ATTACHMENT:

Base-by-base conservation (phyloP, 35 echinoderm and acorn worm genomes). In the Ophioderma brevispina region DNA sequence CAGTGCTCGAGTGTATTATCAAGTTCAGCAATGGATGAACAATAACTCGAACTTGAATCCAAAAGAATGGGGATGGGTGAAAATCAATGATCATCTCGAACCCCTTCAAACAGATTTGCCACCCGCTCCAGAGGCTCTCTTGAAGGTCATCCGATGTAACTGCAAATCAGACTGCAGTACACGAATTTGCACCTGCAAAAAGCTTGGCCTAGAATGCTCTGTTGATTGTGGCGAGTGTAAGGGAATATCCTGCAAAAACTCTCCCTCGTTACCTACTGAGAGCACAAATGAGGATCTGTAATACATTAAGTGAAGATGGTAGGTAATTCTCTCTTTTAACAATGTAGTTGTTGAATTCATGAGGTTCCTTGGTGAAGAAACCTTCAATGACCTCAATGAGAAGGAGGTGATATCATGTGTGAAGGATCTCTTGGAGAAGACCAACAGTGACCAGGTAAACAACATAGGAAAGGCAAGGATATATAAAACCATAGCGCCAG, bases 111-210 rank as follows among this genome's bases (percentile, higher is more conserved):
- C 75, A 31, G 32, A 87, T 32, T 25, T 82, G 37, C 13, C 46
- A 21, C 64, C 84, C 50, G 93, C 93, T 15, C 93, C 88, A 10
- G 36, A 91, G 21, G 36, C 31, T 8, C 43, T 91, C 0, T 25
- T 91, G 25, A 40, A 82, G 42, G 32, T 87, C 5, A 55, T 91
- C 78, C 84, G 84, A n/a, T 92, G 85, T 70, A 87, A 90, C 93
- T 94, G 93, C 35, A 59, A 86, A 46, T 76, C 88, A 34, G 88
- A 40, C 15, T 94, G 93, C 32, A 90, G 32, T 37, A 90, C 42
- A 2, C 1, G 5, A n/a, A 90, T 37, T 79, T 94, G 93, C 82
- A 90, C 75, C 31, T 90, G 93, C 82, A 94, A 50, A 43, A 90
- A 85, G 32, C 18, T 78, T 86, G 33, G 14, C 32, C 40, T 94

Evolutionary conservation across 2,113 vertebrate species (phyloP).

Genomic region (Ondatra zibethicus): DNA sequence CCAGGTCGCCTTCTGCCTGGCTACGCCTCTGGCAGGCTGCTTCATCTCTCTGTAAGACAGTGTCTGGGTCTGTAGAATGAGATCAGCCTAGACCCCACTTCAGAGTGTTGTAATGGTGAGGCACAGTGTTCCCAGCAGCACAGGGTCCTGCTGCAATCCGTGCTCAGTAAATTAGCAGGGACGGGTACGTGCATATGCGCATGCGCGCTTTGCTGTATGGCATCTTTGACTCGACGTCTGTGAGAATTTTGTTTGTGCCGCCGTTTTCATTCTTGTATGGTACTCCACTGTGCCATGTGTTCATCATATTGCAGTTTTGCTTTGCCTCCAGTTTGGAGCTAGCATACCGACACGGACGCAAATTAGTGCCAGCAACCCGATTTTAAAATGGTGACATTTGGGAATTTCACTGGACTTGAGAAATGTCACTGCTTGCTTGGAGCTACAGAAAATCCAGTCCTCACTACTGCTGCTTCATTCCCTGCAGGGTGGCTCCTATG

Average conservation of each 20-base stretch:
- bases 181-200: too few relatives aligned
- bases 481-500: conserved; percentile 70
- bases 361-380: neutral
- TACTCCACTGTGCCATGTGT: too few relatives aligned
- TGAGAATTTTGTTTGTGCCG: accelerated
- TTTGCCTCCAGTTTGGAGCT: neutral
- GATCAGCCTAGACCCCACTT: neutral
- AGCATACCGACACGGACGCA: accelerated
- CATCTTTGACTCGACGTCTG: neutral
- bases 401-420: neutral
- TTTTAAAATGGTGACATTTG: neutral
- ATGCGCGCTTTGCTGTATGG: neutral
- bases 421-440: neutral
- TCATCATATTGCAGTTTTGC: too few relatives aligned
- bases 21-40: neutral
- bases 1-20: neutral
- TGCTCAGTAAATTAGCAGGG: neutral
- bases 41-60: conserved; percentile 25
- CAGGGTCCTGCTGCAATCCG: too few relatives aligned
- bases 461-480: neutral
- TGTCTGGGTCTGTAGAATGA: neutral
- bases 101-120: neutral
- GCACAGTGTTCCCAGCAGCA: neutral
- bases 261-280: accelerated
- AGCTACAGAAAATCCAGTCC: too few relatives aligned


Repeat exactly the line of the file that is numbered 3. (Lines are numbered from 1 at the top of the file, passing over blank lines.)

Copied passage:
- A 21, C 64, C 84, C 50, G 93, C 93, T 15, C 93, C 88, A 10